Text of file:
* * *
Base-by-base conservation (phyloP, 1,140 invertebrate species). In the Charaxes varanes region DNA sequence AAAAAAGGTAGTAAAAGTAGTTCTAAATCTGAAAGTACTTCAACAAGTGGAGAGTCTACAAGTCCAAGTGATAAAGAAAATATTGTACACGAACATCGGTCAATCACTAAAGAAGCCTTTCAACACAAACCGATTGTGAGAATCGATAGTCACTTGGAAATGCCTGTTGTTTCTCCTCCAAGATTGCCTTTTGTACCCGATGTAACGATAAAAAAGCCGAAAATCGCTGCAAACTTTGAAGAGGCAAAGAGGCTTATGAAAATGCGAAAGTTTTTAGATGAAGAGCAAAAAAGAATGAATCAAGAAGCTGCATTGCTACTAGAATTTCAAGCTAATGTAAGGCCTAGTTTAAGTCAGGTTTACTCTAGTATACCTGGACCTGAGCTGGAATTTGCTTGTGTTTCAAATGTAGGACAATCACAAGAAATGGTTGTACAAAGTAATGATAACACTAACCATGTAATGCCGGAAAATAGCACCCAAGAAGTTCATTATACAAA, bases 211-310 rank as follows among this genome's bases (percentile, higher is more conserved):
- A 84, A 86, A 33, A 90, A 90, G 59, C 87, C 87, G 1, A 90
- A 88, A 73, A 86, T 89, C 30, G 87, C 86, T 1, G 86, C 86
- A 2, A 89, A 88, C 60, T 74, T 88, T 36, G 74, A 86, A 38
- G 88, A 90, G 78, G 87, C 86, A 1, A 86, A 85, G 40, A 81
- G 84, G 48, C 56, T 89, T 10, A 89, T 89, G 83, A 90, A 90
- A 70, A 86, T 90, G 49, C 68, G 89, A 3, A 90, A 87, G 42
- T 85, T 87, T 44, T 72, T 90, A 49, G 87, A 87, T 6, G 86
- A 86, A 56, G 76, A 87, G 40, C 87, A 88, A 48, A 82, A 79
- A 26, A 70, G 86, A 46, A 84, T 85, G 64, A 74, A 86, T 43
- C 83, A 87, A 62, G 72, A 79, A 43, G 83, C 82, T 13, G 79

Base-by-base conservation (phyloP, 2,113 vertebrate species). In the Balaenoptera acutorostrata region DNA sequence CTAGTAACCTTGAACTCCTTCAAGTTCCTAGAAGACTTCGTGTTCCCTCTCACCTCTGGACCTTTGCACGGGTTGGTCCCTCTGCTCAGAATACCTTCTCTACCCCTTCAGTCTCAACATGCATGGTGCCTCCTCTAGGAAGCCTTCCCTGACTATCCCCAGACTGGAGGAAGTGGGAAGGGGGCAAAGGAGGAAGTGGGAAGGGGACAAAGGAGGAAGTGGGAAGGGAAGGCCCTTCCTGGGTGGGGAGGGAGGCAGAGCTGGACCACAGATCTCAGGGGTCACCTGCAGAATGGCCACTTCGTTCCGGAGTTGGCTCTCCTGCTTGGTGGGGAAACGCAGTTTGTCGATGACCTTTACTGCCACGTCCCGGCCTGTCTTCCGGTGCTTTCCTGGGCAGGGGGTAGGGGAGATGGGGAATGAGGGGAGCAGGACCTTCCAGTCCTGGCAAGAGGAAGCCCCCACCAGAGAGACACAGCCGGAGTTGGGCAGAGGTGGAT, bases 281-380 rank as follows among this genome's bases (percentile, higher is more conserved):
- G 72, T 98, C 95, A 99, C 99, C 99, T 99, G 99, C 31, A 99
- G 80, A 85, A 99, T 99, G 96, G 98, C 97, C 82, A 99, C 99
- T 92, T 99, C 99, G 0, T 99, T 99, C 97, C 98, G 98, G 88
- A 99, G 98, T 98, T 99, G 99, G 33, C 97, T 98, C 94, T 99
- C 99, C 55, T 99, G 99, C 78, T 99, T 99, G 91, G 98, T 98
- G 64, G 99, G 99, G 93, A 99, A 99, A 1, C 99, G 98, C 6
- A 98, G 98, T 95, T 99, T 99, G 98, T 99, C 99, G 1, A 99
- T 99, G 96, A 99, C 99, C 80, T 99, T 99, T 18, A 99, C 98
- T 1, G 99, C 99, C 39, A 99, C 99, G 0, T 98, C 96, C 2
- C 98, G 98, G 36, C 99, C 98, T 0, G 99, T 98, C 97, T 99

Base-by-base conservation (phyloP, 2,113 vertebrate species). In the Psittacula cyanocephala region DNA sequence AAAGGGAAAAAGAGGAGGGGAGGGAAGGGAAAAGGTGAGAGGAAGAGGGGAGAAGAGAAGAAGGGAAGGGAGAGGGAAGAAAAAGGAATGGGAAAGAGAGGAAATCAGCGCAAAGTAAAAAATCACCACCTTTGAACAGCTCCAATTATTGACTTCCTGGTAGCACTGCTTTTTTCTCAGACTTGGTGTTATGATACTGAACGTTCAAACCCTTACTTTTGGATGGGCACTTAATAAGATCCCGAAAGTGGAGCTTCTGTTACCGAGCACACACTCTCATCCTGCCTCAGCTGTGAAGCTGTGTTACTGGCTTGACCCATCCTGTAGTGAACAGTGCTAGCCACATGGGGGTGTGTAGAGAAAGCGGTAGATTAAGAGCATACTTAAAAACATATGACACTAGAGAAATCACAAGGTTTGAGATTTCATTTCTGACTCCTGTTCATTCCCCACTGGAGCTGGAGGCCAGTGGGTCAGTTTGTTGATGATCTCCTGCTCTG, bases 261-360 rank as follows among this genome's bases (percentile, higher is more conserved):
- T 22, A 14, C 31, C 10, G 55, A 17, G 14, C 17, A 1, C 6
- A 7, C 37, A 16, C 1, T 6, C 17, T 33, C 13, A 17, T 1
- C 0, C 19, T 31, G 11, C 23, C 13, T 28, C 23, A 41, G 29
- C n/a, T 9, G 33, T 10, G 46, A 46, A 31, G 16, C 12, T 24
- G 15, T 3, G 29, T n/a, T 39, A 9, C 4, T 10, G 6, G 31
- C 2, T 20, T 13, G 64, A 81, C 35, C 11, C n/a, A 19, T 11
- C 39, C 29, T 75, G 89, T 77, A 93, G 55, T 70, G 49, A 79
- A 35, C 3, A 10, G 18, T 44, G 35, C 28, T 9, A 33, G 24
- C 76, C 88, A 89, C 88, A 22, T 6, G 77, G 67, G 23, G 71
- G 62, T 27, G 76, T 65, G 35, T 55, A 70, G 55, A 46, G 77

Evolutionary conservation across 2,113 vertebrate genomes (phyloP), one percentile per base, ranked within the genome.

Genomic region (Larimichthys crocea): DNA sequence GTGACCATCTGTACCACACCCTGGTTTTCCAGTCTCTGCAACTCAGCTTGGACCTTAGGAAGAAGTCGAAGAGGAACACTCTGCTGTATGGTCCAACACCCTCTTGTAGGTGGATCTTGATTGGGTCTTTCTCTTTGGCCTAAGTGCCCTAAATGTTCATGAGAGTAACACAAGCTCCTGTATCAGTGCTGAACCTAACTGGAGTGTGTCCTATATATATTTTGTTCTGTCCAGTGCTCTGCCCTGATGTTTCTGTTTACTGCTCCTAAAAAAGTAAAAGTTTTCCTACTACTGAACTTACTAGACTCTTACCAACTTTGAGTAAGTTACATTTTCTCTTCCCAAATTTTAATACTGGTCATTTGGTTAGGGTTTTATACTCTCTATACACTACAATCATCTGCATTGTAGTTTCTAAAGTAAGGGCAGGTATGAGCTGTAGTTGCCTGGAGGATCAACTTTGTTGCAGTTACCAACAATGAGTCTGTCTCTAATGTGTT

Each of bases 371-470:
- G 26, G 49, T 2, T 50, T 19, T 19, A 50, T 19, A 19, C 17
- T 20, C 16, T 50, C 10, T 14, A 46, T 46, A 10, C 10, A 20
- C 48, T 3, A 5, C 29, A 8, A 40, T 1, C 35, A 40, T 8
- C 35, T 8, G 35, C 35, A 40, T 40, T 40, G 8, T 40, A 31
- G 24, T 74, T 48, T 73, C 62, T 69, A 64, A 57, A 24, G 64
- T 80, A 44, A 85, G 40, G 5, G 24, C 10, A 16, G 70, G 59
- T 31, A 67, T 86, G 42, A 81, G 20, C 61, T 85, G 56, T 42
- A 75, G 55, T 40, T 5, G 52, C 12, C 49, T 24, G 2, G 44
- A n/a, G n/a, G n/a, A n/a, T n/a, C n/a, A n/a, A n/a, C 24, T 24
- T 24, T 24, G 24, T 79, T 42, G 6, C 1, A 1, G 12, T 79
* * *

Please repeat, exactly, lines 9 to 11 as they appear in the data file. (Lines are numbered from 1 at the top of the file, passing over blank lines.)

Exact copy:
- A 86, A 56, G 76, A 87, G 40, C 87, A 88, A 48, A 82, A 79
- A 26, A 70, G 86, A 46, A 84, T 85, G 64, A 74, A 86, T 43
- C 83, A 87, A 62, G 72, A 79, A 43, G 83, C 82, T 13, G 79